LIANE HANSEN, host:
Young people are especially vulnerable to the racist and sexist stereotypes in the media. In Los Angeles, high school students recently started an awareness group for white kids on campus. Clare Robbins of Youth Radio explains why some white teens and young white adults including herself are separating themselves to talk honestly about the role that race plays in their lives.
CLARE ROBBINS: People get funny looks on their faces when I talk about the group I'm in. I'm a part of an awareness group for white people. We talk about how we can stand up to racist remarks and actions and how we can unlearn racist attitudes we may have heard growing up white.
The idea of an all-white group still evokes images of Ku Klux Klan meetings, and it just sounds weird to some people. Explaining it to others isn't always easy. Sixteen-year-old Joelle Brothman(ph) has to do it all the time.
Ms. JOELLE BROTHMAN: My friend, he's Armenian and he asked me the other day what we talk about. And I said, we talk about white privilege. And when I first said that, before I was even done, I saw a whole change in his face. And I was, like, oh, shoot, like, I have to, like, finish before he gets the wrong idea.
ROBBINS: Joelle finds herself having this conversation often these days. She's helping to form a new white awareness group at Cleveland High School. So far, about 30 students participate. Most have completed a unit on race and racism and want a space to keep that conversation alive outside the classroom.
(Soundbite of group meeting)
ROBBINS: Just a couple weeks ago, I was in philosophy and I realized that I have not read anything by a woman or a person of color this entire year. It - first of all, it took me all those months to realize that I hadn't read anything by a person of color, so I think that that, kind of, reminded me that I was, kind of, getting off the path of where I wanted to be.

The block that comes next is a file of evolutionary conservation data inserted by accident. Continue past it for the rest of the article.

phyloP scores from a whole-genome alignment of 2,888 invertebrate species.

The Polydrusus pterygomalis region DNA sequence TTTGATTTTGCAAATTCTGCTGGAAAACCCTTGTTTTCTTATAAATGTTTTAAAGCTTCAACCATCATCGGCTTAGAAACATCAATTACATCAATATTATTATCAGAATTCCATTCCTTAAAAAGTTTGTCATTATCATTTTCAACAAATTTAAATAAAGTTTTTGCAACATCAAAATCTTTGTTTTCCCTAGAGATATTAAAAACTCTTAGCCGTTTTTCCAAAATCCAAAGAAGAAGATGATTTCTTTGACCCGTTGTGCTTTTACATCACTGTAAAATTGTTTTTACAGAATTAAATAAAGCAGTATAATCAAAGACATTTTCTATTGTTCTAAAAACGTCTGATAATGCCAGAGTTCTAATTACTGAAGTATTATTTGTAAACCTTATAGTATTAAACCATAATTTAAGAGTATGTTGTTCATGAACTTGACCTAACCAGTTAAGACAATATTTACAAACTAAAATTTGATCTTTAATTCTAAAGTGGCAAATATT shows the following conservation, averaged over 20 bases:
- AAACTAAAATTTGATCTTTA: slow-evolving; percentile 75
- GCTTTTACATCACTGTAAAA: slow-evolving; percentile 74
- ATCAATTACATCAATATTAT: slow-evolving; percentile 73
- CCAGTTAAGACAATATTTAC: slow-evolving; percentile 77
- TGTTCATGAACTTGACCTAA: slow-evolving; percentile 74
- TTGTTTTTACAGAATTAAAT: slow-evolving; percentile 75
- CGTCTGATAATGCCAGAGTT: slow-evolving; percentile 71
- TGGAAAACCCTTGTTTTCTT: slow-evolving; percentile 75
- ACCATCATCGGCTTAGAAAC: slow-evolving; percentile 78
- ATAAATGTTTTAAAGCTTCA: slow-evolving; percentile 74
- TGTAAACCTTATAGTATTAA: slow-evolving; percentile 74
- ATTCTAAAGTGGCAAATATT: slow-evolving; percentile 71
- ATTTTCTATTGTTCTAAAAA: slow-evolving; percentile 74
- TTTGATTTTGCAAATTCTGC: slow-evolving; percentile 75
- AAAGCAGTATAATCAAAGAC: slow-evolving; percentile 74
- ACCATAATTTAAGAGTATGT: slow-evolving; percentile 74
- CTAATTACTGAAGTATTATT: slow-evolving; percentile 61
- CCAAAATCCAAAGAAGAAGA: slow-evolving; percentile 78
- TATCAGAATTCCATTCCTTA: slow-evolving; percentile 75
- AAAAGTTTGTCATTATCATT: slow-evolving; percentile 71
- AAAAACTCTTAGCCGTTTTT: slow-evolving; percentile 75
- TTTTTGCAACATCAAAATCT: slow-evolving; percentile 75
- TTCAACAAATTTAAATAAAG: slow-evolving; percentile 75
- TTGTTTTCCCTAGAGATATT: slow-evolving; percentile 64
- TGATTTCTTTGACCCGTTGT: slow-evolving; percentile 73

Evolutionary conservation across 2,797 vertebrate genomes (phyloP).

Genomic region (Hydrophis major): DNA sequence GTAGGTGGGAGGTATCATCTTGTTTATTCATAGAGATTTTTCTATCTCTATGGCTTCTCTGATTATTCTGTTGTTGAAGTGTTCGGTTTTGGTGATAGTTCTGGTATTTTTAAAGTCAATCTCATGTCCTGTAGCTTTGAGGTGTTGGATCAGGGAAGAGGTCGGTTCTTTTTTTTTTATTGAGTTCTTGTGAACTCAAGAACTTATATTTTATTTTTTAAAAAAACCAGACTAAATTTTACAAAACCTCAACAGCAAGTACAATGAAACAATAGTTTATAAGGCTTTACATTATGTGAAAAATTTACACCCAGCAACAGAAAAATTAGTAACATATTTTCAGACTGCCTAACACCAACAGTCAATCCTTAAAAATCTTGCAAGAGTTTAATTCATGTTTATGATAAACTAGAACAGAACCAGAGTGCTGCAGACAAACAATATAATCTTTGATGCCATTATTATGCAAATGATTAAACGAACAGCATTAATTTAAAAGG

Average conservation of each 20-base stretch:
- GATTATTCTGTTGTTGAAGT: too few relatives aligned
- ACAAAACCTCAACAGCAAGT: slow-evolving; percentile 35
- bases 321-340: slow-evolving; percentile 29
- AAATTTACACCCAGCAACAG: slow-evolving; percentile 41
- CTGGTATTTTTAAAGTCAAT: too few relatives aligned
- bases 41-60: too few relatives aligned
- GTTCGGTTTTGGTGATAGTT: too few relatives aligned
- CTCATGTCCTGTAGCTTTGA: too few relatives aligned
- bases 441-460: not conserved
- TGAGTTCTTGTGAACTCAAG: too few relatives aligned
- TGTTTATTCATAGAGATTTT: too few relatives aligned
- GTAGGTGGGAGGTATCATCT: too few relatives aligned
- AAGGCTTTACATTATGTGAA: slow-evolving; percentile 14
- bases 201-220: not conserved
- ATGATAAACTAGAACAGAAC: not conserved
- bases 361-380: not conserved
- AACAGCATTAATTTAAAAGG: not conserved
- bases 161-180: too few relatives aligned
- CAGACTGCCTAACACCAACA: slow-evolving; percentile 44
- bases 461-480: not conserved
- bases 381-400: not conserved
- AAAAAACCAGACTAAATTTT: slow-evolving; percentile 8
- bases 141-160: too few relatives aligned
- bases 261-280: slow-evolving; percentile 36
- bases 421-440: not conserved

ROBBINS: But why for white people only? Students say it's hard to be really honest about racism in their life when there are students of color in the room. For many students at Cleveland High School, it's taken a while to even identify as white. That's because many of them are Jewish. Sixteen-year-old Will Levenberg(ph) says his parents do support his newfound passion for antiracism, but they don't always agree with him, like the one time they made a joke about a Latino person on TV.
Mr. WILL LEVENBERG(ph): And I was, like, well, you can never understand what they go through. And then they were, like, okay, how about this, Will? They can never understand what Jews go through. And I go, listen, okay? And then I was about to explain to them the fact that Jews can hide themselves, hide their religion, because of their whiteness(ph). So they can change their name if they want to, you know, and they can't really be recognized of you're Jewish, you know? And so - and that was one more thing that create a little bit of tension between my parents and I.
ROBBINS: Generational differences have played out very differently for Debbie Winters and her daughter Lisa. Lisa graduated from Cleveland last year, and around that time started actively attending AWARE meetings. Lisa tells her mom that she didn't think her parents would understand her new activity.
Ms. LISA WINTERS: I was very private about it. I didn't want you guys to know, you know?
Ms. DEBBIE WINTERS: But then later on, you did. I mean, it was so interesting because I think, when you were young, we were teaching you concepts. And then all of a sudden, you came home. Once - I think it's true. You were private at first because I didn't really know what you were doing…
Ms. L. WINTERS: Mm-hmm, and then I…
Ms. D. WINTERS: But then you started to get more comfortable and then started buying us books, you know?
(Soundbite of laughter)
Ms. D. WINTERS: And it was, like, wait, I just feel(ph) comfortable, I really want you to share this.
ROBBINS: When Lisa's home on her college break, she finds her parents are just as active in the AWARE meetings as she is.
Back at Cleveland High School, there's still a number of white students who say they'd never join a group like AWARE. Some of them don't believe white privilege even exists, or that racism is a big problem today. Others told me they are dedicated to being colorblind, and an all-white antiracist group is a step backward, not forward.
Now you might think this is all very L.A., but these groups exist all over the
country. There's even a national gathering called the White Privilege Conference. The gathering includes multicultural and white groups like AWARE. This year's target audience? Young people.
For NPR News, I'm Clare Robbins.
HANSEN: That story was produced by Youth Radio.